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The Detroit Free Press: 1,400 Michigan bridges need fixing; spans rated 13th worst

Tuesday, March 29, 2011   (0 Comments)
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More than 13% of Michigan's highway bridges are structurally deficient, a number that will only grow as thousands of spans statewide approach their 50-year life expectancy, transportation leaders warned Monday.

With about 1,400 bridges labeled structurally deficient by federal standards, Michigan ranks 13th worst in the nation in the number of bridges in poor condition, according to a report released Monday by Transportation for America, a transportation advocacy group. The national average is 11.5%.

Michigan's nearly 11,000 highway bridges are, on average, 41 years old. About 185,000 U.S. bridges are 50 or older, and that number could double by 2030.

A label of "structurally deficient" doesn't mean a bridge is unsafe, but rather that it's showing wear and tear, and needs repair. Michigan Department of Transportation Director Kirk Steudle said during a news media briefing Monday that bridges in that category are inspected more frequently and would be closed immediately if they posed a risk to drivers.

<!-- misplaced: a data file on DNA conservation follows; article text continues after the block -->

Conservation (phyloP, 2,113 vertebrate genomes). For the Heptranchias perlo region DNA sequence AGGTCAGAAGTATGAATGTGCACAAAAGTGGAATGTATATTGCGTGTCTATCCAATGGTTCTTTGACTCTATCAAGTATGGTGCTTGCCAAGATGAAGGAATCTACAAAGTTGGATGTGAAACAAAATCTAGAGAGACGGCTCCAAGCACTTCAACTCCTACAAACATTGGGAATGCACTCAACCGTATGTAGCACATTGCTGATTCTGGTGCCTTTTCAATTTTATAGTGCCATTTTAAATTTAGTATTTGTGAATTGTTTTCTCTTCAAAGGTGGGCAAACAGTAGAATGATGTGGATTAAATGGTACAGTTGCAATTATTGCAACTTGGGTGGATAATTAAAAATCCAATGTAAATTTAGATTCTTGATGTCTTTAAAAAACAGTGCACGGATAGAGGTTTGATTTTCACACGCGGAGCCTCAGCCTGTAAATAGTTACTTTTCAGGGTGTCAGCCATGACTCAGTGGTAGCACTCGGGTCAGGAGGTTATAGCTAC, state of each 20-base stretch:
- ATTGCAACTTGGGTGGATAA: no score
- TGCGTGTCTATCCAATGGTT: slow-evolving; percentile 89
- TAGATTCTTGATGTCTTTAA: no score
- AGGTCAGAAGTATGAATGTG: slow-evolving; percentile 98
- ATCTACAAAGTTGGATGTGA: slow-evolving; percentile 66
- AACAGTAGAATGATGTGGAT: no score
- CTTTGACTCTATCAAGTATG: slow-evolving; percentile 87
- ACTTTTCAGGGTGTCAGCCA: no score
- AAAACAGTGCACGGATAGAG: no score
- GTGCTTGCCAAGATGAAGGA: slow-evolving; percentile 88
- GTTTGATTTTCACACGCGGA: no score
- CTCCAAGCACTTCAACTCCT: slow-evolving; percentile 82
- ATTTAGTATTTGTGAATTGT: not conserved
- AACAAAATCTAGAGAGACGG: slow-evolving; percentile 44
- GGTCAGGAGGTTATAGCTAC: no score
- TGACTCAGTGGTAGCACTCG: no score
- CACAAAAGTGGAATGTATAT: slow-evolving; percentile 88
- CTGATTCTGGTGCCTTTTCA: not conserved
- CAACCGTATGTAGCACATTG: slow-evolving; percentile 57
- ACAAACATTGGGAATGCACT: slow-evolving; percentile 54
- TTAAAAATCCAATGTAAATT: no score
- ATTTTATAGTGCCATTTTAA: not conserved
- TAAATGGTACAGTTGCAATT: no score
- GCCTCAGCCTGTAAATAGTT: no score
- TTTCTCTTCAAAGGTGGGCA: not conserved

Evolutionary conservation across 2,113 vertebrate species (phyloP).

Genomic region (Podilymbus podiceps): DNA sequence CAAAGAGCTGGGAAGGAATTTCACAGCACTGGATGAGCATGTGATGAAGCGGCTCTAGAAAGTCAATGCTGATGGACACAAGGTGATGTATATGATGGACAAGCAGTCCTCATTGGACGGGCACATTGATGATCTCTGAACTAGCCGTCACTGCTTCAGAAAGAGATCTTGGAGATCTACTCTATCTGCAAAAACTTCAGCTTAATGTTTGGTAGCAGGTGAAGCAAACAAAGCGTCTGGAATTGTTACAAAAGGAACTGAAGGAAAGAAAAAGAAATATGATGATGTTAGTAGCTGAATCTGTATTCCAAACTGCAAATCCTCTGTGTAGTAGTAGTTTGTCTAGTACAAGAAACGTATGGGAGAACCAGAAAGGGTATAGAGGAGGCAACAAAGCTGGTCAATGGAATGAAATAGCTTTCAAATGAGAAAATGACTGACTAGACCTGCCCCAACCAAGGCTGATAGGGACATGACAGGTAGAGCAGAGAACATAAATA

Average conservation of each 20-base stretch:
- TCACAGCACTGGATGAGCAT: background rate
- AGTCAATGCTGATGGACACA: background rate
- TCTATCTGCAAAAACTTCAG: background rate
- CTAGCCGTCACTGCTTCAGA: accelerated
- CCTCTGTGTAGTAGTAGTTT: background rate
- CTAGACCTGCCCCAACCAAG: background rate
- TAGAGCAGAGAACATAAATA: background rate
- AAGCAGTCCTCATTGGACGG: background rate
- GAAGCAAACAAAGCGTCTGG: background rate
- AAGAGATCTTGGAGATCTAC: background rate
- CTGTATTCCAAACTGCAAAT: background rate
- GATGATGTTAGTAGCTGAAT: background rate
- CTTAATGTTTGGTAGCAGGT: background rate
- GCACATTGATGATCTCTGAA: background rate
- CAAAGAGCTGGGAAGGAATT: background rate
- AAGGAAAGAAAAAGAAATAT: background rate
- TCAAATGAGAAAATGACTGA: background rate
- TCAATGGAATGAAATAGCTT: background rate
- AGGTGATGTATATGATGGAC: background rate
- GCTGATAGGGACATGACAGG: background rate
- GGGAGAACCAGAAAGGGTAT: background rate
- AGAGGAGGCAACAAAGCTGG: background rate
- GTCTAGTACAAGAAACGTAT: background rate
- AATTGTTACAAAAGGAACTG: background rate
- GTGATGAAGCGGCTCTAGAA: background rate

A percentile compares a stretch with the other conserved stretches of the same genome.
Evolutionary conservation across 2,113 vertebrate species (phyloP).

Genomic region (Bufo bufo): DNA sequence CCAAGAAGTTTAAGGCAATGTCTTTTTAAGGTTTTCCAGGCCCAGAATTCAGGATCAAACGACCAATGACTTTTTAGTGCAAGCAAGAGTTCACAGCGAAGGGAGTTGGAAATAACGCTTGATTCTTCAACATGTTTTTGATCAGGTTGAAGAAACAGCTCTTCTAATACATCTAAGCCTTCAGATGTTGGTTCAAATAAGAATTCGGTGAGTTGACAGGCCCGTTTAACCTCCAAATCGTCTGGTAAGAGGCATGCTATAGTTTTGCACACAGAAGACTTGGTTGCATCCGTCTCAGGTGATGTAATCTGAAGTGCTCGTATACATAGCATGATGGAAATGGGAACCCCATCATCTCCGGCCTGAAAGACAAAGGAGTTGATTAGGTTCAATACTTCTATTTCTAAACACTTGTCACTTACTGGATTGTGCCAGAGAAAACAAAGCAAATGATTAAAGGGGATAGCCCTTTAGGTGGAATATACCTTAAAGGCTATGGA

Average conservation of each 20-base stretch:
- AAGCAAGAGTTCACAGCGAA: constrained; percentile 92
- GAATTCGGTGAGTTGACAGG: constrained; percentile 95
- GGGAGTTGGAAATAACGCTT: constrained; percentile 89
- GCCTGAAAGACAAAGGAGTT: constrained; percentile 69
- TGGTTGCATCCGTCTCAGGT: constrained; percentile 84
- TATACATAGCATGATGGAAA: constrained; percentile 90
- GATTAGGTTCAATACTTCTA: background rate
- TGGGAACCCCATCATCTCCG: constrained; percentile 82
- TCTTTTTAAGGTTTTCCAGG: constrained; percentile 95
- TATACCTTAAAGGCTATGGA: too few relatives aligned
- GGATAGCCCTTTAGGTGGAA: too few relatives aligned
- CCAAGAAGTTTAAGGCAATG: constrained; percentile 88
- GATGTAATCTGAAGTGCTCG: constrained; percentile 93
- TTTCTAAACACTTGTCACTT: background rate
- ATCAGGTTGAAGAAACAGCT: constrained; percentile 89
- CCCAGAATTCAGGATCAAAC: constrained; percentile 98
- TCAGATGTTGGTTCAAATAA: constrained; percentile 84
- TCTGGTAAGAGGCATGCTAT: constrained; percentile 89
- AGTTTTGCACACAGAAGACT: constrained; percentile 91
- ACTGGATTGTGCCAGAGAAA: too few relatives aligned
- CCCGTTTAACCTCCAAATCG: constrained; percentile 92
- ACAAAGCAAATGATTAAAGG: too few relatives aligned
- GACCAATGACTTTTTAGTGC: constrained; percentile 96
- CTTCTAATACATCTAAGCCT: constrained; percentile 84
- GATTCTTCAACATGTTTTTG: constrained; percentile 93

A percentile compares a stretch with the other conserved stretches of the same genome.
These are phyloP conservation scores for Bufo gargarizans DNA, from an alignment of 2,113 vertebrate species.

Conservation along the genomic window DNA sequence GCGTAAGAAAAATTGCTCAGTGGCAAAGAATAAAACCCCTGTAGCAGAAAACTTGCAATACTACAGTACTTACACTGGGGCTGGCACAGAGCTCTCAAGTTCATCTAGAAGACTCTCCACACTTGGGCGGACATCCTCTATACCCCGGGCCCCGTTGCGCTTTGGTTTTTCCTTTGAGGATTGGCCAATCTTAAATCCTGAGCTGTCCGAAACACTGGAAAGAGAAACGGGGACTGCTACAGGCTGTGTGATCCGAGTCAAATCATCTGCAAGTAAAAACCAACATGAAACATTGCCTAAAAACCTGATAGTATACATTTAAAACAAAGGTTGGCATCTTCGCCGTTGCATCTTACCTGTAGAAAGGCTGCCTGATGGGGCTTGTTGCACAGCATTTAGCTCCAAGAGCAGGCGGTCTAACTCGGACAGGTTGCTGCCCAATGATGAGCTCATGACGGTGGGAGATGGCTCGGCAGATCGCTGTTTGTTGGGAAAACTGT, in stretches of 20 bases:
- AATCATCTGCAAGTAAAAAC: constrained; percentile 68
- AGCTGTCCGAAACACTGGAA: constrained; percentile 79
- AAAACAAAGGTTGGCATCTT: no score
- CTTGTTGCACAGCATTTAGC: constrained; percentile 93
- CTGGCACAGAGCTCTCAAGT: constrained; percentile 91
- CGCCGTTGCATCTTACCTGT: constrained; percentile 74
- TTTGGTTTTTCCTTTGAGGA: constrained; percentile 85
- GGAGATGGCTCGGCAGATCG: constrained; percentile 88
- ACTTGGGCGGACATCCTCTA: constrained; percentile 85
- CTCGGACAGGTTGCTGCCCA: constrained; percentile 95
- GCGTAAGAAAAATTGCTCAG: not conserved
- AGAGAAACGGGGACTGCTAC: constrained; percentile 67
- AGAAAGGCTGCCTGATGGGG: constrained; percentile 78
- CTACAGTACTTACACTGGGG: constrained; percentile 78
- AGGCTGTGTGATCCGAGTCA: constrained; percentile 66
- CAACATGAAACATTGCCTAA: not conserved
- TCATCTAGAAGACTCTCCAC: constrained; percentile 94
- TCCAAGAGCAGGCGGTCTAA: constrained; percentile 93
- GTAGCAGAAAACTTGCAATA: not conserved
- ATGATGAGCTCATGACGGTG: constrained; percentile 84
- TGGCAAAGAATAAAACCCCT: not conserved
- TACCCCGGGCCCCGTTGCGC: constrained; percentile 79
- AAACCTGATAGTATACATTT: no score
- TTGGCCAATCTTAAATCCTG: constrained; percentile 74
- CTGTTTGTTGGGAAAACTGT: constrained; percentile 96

"If the bridge is open, the bridge is safe," Steudle said. "We take that very seriously."

Despite the troubled U.S. economy, Transportation for America urged more federal spending to improve the nation's bridges.

"Safety has to have priority over budget cutbacks," said the group's Michigan organizer, CeCe Grant.

Supporters have tried for years to boost highway spending in Michigan, but the effort hasn't gained traction in the recession-battered state. Gas taxes and vehicle registrations are the primary source of road funding in Michigan. The state's gas tax, 19 cents a gallon, was last raised in 1997.

Michigan is hardly alone in being too broke to keep up with bridge repairs. Transportation for America said a broader national study it will release Wednesday found one in nine U.S. bridges in poor condition. Michigan was one of 23 states with more structurally deficient bridges than the national average.

After the I-35W bridge collapsed in Minneapolis in 2007, MDOT stepped up bridge inspections and began posting inspection reports quarterly on its website,

Steudle said not all bridges in poor shape need to be completely replaced.

"With the right kind of maintenance, bridge life can be extended many years longer" than the typical 50 years.

Keith Ledbetter, legislative affairs director for the Michigan Infrastructure and Transportation Association, said deferred maintenance to bridges can cost three times as much as preventive repairs. Ledbetter and others said MDOT has done a good job fixing bridges with what money the state has, but funding needs a big boost.

Grant said it's estimated the U.S. would need to spend nearly $71 billion to get bridges currently rated deficient back into good shape. Nearly 70,000 bridges nationwide are considered structurally deficient.

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